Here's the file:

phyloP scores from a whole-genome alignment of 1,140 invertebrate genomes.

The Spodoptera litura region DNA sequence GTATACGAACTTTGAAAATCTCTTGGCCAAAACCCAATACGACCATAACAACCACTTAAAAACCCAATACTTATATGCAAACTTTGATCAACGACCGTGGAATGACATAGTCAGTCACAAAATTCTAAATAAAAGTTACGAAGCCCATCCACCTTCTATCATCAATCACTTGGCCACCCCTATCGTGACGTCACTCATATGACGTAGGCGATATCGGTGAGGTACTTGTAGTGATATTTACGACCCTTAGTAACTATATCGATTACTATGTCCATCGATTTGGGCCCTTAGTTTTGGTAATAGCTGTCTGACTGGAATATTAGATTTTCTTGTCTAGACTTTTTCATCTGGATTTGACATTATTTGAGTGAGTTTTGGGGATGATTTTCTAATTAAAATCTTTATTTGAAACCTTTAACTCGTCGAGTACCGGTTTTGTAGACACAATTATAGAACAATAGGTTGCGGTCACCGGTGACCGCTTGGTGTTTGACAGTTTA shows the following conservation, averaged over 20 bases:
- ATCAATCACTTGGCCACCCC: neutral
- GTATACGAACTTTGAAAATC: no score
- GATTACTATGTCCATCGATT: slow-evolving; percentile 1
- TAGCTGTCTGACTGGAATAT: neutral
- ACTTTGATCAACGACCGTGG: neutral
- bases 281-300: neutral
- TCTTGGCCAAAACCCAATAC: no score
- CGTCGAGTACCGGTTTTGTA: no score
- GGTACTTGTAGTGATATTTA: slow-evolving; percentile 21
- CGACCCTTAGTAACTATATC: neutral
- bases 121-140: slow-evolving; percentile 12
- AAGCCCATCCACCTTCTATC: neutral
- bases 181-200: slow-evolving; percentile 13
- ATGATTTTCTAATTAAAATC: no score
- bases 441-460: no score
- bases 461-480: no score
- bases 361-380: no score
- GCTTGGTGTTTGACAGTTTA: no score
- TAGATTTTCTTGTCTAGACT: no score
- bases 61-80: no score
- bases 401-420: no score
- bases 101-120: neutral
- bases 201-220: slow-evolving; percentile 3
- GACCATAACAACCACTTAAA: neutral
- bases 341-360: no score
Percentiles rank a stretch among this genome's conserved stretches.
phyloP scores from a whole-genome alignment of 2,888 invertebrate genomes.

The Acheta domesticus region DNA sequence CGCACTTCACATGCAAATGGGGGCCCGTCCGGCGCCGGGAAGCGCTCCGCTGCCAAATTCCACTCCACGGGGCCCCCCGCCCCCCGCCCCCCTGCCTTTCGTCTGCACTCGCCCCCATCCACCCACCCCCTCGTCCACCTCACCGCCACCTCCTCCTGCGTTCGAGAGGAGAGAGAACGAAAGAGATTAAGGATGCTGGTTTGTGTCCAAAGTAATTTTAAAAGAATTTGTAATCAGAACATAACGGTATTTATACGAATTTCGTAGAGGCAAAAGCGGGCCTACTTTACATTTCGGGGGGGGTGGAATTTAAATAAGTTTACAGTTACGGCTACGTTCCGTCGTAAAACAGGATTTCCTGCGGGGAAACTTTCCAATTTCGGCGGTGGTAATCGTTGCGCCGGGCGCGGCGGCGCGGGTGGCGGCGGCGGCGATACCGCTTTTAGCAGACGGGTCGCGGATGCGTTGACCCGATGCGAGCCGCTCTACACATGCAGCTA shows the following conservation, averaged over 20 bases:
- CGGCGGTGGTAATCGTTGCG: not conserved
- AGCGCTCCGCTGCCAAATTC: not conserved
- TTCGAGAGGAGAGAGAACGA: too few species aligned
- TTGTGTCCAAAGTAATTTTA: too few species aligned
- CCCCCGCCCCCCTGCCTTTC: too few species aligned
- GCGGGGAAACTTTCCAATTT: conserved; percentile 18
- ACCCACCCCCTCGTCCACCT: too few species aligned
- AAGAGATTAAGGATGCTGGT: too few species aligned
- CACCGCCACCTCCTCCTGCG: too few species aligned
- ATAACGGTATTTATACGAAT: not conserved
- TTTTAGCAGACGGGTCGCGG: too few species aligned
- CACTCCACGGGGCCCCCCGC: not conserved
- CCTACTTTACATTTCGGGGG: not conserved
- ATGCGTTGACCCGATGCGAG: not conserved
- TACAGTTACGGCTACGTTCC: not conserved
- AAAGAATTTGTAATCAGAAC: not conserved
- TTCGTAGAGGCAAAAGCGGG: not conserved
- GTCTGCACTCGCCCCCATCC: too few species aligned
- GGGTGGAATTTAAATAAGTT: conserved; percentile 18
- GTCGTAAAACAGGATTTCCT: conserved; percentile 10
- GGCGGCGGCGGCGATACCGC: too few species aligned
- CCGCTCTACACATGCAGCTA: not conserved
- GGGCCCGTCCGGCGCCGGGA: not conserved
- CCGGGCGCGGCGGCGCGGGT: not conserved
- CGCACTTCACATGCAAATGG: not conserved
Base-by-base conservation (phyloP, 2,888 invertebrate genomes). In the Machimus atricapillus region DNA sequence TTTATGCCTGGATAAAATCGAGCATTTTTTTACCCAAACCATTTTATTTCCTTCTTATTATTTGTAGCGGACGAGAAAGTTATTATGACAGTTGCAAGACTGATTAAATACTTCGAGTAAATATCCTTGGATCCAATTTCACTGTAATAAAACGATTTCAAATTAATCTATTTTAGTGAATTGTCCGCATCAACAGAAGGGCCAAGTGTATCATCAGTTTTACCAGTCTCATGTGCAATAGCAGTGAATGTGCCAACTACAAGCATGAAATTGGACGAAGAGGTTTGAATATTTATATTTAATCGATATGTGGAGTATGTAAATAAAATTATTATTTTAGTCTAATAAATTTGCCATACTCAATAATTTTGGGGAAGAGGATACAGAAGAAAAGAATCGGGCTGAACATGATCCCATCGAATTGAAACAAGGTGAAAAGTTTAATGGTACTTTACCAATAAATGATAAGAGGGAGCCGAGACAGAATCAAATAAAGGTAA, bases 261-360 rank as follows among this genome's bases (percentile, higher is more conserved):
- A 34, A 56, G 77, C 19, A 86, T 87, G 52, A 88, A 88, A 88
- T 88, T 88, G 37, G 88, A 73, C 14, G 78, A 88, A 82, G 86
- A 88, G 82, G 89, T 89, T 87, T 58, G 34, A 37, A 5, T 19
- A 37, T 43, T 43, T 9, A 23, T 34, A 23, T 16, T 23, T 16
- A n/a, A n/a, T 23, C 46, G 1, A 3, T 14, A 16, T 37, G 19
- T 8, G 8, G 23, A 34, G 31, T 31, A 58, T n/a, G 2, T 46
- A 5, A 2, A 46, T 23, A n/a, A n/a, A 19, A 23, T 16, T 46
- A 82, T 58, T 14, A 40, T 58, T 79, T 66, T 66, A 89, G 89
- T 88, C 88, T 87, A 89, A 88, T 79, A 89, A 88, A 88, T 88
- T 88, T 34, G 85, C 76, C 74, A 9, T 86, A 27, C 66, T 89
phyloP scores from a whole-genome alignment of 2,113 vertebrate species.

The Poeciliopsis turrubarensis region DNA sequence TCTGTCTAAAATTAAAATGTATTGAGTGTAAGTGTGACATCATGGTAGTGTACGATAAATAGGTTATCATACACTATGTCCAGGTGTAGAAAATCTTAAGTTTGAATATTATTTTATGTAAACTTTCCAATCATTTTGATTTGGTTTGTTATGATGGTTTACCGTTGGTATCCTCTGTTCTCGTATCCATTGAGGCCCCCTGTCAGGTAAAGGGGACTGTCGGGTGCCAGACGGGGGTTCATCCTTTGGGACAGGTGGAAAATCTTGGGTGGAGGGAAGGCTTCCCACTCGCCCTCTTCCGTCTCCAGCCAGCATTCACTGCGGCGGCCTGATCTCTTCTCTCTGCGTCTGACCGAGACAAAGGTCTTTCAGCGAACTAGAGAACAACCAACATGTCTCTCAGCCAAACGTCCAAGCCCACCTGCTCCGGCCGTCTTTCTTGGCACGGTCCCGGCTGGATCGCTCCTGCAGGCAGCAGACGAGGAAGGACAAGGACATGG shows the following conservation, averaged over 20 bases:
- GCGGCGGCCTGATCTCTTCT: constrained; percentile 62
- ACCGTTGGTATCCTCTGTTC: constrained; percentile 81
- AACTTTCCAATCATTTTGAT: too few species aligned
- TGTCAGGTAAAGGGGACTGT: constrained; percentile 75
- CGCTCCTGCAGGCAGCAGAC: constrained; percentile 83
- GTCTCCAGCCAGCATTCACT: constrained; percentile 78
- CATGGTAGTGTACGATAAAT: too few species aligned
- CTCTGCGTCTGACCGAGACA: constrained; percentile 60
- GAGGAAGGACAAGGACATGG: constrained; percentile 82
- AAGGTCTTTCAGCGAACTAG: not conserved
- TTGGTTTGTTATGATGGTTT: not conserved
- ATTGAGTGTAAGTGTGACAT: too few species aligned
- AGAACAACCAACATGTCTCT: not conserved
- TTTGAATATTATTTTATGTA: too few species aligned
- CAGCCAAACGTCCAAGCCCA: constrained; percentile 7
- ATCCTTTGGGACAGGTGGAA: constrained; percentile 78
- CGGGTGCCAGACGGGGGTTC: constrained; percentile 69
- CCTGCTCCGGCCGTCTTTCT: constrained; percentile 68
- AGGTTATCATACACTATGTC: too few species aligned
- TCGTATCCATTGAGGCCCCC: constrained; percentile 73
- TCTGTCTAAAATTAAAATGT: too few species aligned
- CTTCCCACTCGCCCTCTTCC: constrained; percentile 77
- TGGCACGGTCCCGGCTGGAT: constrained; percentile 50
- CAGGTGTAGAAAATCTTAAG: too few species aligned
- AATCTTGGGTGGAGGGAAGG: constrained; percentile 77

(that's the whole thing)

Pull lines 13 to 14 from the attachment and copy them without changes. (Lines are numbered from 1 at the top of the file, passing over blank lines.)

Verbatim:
- bases 121-140: slow-evolving; percentile 12
- AAGCCCATCCACCTTCTATC: neutral